Modulus @ 100% 2.1 1.2 1.4 1.9 2.2
(MPA)
Hardness (Shore A) 55 50 50 52 55
Tear Strength 25.7 32.6 32.1 28.6 27.8
((KN/m)
Comp. Set 22 hr. @ 39.1 42.7 45.6 48 46.4
100° C. (%)
Heat aged 70 hours at
100° C.
Tensile strength −4.2 −20.4 −26.9 −6.4 12.0
change (%)
Elongation change −30.9 −27.4 −35.1 −30.0 −41.8
(%)

Based on these results, a combination of MBT and TMTD was then tested. In addition, a combination of MBTS and ZDBC and a combination of MBT and Duralink HTS were also tested. The recipes of the rubbers are listed in table 18.

TABLE 18
Formulation of Samples in Accelerator Trials
Sample
A (TMTD + B (MBTS + C (MBT +
Ingredient MBT) ZDBC) Duralink)
EPDM Mega 7265 119 119 119
Zinc oxide 5 5 5
Stearic acid 2 2 2
Carbon black N774 30 30 30
Flexon 815 30 30 30
Curatives
Sulfur - 85 1.00 2.35 2.35
TMTD - 80 0.80 — —
MBT - 80 0.40 — 1.25
MBTS - 80 — 1.00 —
Duralink HTS — — 1.50
ZDBC - 80 — 0.24 —

Table 19 shows the physical and dynamic mechanical properties of the resulting EPDM rubbers.

TABLE 19
Physical and Dynamic Mechanical Properties of Samples
in Accelerator Trials
A (TMTD + B (MBTS + C (MBT +
Property MBT) ZDBC) Duralink)
Tensile Strength (MPa) 21.6 23.3 24.1
Elongation (%) 540 567 637
Mod. @ 100% (MPa) 2.3 2.1 2.1
Hardness (ShA) 65 65 65
Tear Strength (KN/m) 42.9 47.4 47.4
Compression set (%) 19.5 40.5 40.5
Tensile strength change 2.8 −33.4 −8.3
after heat aged for
70 hr. at 100° C. (%)
Elongation change after −0.4 −33.3 −22.4
heat aged for 70 hr. at
100° C. (%)
E* (MPa) 9.8765 9.5130 10.9600
E′ (MPa) 9.8163 9.5100 10.8730
E″ (MPa) 1.0890 1.1050 1.3858
Tan δ 0.1110 0.1164 0.1275
Stiffness (KN/mm) 9.2674 9.0251 10.2465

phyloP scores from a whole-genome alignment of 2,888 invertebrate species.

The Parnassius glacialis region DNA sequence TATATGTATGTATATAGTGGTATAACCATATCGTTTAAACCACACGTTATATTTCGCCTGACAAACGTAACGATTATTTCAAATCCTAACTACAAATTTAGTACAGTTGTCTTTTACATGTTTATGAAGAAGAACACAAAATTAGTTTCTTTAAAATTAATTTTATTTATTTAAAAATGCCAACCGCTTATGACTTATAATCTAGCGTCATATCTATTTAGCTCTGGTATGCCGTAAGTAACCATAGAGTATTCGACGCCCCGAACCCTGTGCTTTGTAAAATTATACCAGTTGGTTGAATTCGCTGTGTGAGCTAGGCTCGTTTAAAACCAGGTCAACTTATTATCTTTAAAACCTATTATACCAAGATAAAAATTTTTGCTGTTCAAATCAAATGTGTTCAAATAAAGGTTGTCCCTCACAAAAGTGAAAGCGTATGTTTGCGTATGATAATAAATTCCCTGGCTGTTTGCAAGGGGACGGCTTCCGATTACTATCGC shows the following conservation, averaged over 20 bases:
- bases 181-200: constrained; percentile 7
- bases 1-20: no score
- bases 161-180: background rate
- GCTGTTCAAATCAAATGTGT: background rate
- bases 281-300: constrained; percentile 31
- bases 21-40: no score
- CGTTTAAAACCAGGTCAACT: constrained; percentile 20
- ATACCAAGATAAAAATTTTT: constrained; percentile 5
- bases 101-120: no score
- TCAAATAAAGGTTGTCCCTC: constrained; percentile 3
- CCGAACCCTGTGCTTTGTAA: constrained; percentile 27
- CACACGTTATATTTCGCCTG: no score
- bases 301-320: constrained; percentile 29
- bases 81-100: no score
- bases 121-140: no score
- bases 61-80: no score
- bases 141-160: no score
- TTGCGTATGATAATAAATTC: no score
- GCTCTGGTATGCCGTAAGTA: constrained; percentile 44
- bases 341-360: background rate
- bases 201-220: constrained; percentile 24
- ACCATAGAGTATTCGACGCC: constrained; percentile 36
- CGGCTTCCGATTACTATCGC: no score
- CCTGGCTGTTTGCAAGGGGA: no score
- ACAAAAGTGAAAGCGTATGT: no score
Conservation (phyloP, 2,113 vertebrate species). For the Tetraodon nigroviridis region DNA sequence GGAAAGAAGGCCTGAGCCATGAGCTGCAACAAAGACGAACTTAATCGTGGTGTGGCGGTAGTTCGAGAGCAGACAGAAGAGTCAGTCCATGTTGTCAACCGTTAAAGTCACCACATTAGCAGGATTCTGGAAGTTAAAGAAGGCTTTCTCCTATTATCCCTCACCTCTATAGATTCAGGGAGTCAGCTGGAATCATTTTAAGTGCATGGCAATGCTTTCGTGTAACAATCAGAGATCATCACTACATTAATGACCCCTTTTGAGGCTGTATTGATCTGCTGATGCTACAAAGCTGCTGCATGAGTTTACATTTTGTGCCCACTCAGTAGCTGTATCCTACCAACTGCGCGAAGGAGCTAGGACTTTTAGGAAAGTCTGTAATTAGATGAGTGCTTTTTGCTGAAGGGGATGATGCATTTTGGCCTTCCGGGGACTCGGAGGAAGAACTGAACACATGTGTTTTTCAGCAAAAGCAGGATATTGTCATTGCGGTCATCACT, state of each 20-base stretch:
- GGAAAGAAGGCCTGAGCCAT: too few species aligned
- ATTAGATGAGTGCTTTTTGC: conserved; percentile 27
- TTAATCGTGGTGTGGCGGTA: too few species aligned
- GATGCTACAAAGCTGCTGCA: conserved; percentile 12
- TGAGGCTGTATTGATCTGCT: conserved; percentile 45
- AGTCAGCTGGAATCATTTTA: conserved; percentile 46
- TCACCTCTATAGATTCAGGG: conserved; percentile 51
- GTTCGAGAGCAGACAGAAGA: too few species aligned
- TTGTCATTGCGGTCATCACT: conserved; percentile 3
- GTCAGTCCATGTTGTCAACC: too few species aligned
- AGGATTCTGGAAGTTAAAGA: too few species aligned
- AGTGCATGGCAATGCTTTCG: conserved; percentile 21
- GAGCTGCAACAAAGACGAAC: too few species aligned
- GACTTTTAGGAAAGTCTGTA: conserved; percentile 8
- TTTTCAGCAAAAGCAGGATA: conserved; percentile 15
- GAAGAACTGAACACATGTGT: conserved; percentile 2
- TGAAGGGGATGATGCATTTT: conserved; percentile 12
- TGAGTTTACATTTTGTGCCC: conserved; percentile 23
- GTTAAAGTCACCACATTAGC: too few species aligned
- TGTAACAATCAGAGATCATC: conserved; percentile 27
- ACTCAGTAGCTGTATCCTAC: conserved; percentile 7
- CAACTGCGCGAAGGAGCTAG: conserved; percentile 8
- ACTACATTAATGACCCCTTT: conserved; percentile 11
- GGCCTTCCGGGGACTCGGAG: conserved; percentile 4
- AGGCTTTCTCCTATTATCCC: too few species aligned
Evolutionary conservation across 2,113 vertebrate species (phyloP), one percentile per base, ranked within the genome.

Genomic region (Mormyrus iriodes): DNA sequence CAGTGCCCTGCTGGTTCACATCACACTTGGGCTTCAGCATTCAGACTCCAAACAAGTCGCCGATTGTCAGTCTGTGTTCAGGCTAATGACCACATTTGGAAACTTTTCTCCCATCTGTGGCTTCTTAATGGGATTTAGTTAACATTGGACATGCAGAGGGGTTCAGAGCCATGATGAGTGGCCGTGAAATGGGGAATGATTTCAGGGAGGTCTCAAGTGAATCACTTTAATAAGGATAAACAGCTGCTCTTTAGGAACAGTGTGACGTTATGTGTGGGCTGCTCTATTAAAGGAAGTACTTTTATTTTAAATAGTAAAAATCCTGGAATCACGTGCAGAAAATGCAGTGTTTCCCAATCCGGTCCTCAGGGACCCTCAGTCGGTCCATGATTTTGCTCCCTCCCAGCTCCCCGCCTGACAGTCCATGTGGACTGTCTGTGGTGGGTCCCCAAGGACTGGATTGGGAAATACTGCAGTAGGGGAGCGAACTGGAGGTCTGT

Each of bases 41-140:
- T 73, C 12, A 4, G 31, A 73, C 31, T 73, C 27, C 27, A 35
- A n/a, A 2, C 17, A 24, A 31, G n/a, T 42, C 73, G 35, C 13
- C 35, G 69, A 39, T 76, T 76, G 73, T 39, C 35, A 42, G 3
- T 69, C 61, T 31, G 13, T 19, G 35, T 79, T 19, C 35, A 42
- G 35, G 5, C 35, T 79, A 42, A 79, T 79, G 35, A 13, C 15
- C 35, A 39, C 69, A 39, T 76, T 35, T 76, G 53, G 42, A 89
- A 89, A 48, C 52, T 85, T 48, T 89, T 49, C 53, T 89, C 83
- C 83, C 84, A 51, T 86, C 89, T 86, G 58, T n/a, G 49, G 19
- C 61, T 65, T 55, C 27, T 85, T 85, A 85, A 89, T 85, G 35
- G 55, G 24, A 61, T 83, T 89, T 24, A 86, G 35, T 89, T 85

Loss Energy 4.4628 4.7951 4.6494

As previously noted, a prototype part was formed. Part performance was measured using MTS (Mechanical Test System). Results are displayed in Table 20.

TABLE 20
Part Performance (−2600 N ± 3G forced vibration range)
A (TMTD + B (MBTS + C (MBT +
Property MBT) ZDBC) Duralink)
Ks (N/mm) 1111 1101 1148
Kd (N/mm) 1522 1493 1595
Kd/Ks 1.37 1.36 1.39
Damping C (Ns/mm) 1.6698 1.6497 1.9542
Tan δ 0.1036 0.1042 0.1158
Fatigue Life @ 60,616 24,798 NA
room temp.
Fatigue Life @ 13,663 4,342 NA
250° C.

The combination of TMTD and MBT produced the rubber exhibiting the best combination of good tensile strength, good heat aging properties, low compression set and long part life.

Effect of Sulfur/Accelerator Ratio

There are three generally recognised classifications for sulfur vulcanization: (1) conventional systems containing high sulfur/accelerator ratios; (2) efficient (“EV”) systems containing low sulfur/accelerator ratios; and (3) semi-efficient (“semi-EV”) systems that are intermediate between (1) and (2). These systems can be produced in rubber by varying sulfur/accelerator ratios (Table 21).

TABLE 21
Sulfur/Accelerator Concentration of Different
Vulcanization Systems for Natural Rubber
Sulfur (phr) Accelerators (phr) Accel./S Ratio
Conventional 2.0-3.5 1.2-0.4 0.1-0.6
Semi-EV 1.0-1.7 2.5-1.2 0.7-2.5
EV 0.4-0.8 5.0-2.0 2.5-12 

The ratio of sulfur to accelerator determines the efficiency with which sulfur forms crosslinks, which depends on the nature of the crosslinks and the content of main-chain modification. The crosslinks include (a) polysulfidic (Sx); (b) disulfidic (S2) and (c) monosulfidic (S). The main-chain modifications include (d) cyclic sulfide; (e) conjugated trienes and (f) accelerator-terminated pendent group.

The proportion of monosulfidic crosslinks rises and the level of wasteful cyclic sulfides along the main chain decreases as the ratio of active accelerator to free sulfur increases. The effect of crosslinking efficiency on vulcanizate properties is illustrated in Table 22.

TABLE 22
Effect of Crosslinking Efficiency on Vulcanizate
Structure and Properties
Conventional Semi-EV EV
Poly- and Di-sulfidic, % 95 50 20
Mono-sulfidic, % 5 50 80
Cyclic sulfide High Medium Low
Low temp. crystallization High Medium Low
resistance
Heat-aging resistance Low Medium High
Reversion resistance Low Medium High
Comp. Set., % (22 hr, 70° C.) 30 20 10

The polysulfidic crosslink is widely identified with the excellent and largely unrivalled un-aged mechanical properties of conventional sulfur vulcanizates. However, polysulfidic crosslinks are not as thermally stable as other commonly found crosslinks.